The Soloist – by Steve Lopez

Steve Lopez chronicled his efforts to help Nathaniel Ayers, an incredibly gifted musician, who suffers with schizophrenia. This true story was made into a movie starring Jamie Foxx and Robert Downey, Jr. I have not seen the film yet – this post concerns the book by Steve Lopez, a journalist who chronicled Nathaniel’s life on the streets.

Nathaniel Ayers had attended Julliard for a while before his illness took hold and ended his time there. He was considered an extremely talented violinist and cellist, even by Julliard standards. Lopez was mesmerized by Nathaniel’s violin performances on the street and consequently wrote a series of articles on Nathaniel for the Los Angeles Times.

The book is a true insider’s look at what it’s like dealing with a person with mental illness. It’s so easy to judge when you see a homeless person or hear the story of a person with mental illness. Where is the family in all this? Why is no one taking care of that poor soul? Couldn’t they see that he was mentally ill? Why didn’t they *do” something?

I know I am guilty of thoughts like that. You think: I would never let something like that happen to my child. When I first opened the book, I was surprised to see that the author of THE SOLOIST dedicated the book “for Nathaniel’s mother, the late Floria Boone, whose love never wavered.” Though it’s true that some people are abandoned by their parents and that’s why they end up on the streets, it’s not always the case. And it’s not always drug or alcohol abuse, or sheer laziness. (I have never, ever looked at a homeless person and thought they ended up there just because they didn’t feel like working…that simply makes NO sense. That’s like saying someone starved to death because they didn’t feel like cooking.)

Nathaniel had a loving mother. She did everything she could for Nathaniel before she passed away. But when you have a mentally ill person who is so sick that he lashes out – violently sometimes – at any attempt at assistance, what can you really do?

When you see a homeless person, you can’t help but wonder why they don’t just go to a shelter or why we don’t have healthcare officials out on the streets, rounding up people who need help. The law pretty much says that unless you can prove that a person is a danger to himself or others, you cannot force a person to be hospitalized. It was months after Lopez befriended Nathaniel before he could convince him to sleep indoors – if only for one night. Nathaniel preferred to sleep in the tunnels.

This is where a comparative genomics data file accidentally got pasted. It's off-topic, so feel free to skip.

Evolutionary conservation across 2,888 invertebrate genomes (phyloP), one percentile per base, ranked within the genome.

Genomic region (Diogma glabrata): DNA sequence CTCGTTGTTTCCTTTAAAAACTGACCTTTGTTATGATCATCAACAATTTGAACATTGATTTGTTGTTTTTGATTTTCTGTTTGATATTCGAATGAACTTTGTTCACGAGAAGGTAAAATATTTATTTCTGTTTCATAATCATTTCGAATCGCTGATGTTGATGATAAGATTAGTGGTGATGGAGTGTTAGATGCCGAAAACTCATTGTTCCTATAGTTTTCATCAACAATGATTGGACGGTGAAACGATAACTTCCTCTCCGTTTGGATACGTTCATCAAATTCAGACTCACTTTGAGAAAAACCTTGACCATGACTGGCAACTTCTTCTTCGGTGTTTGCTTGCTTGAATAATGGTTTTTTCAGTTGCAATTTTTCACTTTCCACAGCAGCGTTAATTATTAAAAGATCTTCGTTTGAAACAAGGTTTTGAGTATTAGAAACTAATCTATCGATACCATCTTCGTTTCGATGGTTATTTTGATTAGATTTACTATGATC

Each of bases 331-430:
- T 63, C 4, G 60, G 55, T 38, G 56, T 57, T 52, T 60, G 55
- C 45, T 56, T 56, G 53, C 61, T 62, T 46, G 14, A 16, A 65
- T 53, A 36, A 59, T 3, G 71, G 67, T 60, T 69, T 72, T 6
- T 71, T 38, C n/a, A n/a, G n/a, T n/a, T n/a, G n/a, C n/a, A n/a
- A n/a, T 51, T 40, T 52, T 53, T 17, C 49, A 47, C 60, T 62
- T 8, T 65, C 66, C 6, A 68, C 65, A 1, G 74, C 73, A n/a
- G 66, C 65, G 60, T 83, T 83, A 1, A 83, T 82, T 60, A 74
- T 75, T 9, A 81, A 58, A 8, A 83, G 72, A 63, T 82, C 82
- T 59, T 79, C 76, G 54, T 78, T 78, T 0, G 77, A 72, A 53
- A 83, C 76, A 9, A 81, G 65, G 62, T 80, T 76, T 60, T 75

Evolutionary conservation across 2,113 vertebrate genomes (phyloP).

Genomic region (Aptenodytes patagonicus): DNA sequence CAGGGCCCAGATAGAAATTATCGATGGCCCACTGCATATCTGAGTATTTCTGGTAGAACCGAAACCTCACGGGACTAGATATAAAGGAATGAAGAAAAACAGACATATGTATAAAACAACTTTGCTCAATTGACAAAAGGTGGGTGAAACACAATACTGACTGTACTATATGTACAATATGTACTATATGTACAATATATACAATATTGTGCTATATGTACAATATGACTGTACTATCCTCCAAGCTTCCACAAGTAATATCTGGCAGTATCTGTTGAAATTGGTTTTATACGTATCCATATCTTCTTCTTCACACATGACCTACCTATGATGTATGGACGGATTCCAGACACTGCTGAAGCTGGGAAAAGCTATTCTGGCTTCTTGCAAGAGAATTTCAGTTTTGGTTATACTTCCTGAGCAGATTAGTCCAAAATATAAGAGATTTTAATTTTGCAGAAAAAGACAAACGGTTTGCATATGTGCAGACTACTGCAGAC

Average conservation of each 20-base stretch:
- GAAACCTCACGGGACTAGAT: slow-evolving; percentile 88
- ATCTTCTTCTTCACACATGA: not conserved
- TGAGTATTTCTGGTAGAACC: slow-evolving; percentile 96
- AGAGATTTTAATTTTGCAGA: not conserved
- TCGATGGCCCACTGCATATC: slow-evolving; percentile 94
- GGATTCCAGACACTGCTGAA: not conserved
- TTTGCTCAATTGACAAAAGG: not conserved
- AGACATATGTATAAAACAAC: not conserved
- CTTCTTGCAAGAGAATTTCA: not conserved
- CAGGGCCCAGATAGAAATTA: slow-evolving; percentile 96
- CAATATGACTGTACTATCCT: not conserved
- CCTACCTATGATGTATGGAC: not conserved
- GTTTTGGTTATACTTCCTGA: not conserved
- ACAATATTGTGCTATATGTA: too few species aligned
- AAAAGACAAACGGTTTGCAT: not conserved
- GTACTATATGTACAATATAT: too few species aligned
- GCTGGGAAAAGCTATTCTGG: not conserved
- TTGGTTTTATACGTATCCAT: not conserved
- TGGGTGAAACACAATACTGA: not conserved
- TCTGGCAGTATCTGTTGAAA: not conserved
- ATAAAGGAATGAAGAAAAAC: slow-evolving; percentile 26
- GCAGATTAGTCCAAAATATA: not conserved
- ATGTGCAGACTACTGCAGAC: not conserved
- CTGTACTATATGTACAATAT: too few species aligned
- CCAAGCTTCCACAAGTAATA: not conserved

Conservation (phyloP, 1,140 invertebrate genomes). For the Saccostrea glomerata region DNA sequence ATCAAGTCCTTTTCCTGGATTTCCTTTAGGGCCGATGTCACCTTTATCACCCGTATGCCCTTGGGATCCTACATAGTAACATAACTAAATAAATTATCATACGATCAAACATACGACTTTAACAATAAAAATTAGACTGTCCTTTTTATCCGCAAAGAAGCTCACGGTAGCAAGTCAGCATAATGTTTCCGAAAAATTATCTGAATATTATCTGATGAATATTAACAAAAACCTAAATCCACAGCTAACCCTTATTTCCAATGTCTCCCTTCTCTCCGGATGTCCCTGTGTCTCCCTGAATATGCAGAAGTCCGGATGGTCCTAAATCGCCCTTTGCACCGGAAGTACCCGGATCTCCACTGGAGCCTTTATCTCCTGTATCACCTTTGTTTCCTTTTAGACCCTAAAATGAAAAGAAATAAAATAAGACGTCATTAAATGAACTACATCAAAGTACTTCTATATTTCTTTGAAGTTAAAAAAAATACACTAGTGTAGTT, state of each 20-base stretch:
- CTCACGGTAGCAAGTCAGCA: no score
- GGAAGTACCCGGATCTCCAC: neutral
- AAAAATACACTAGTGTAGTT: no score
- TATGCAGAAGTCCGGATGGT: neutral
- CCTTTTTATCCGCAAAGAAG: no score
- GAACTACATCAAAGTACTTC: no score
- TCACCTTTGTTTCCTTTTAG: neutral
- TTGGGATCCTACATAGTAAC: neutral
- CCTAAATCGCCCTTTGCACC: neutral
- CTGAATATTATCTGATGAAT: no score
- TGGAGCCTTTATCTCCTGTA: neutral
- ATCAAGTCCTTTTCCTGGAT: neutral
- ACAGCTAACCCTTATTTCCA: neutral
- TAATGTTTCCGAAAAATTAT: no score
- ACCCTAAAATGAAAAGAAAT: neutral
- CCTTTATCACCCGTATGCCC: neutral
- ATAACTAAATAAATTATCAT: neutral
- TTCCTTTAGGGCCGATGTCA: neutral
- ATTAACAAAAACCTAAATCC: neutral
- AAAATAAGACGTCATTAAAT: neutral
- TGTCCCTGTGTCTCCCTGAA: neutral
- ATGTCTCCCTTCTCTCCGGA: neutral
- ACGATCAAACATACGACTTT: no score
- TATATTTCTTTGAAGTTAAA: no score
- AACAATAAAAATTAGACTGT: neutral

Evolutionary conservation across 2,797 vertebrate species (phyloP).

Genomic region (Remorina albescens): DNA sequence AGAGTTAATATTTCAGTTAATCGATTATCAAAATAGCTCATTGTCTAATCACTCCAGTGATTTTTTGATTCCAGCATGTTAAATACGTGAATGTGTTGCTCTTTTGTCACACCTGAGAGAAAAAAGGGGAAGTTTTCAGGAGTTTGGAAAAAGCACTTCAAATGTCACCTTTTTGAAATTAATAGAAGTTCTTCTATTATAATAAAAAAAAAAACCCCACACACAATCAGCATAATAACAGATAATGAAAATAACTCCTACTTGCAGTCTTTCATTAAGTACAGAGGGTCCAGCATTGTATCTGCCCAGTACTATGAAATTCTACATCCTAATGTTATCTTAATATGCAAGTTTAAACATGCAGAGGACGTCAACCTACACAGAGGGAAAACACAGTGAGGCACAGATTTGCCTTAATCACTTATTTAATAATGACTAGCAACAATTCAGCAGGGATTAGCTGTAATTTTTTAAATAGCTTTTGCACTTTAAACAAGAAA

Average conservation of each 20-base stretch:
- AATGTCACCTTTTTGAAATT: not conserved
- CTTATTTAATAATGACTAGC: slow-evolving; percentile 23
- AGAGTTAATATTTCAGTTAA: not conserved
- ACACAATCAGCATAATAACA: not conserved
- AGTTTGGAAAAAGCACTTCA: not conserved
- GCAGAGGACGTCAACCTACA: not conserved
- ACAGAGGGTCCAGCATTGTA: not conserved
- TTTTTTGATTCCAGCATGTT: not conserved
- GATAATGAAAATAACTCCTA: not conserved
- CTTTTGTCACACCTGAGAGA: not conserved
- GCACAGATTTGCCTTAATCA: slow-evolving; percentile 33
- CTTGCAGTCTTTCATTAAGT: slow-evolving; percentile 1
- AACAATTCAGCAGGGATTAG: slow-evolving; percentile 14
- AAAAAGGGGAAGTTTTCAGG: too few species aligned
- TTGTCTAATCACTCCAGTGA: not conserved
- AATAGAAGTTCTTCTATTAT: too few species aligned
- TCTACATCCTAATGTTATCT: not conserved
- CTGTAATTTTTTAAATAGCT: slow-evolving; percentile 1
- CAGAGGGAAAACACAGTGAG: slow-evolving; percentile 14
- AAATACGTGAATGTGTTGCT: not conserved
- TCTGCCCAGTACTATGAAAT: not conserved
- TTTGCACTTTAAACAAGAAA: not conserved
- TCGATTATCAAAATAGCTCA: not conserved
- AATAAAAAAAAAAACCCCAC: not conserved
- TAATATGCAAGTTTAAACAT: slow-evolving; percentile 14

Lopez had far more patience than I would have. He stuck it out with Nathaniel for years, trying to convince him to accept help. Nathaniel was adamant about wanting to sleep in the tunnel or on the street. He seemed content there, almost to the point where Lopez began to contemplate if maybe he was better off there. I know when I see a homeless person, I assume that they would be grateful if someone offered them a place to stay for the night. I learned from THE SOLOIST that this is not necessarily so.

There was one incident in the book where Lopez was afraid that Nathaniel was going to hurt him. This was a rare occurrence for Nathaniel, but there is always the threat of danger when you are dealing with an unstable person. I was reminded of the recent tragedy involving Gabrielle Giffords. Even prior to the shooting, there was no doubt that Jared Loughner was out of his mind. There were numerous reports of his bizarre behavior at school. After such a tragedy, we all ask again – Why didn’t anyone do anything? It seems the school really did try. They knew something was seriously wrong with Loughner and it seems they took all the necessary steps that the law allowed. It simply was not enough.

The book is certainly sad at times, but well worth the read. Nathaniel’s music serves as an inspiration even as his illness shows that not every problem truly has a solution.

This was the main lesson that I took away from reading THE SOLOIST. There is so much more going on then simply “he’s mentally ill – get him help.” It just doesn’t work that way.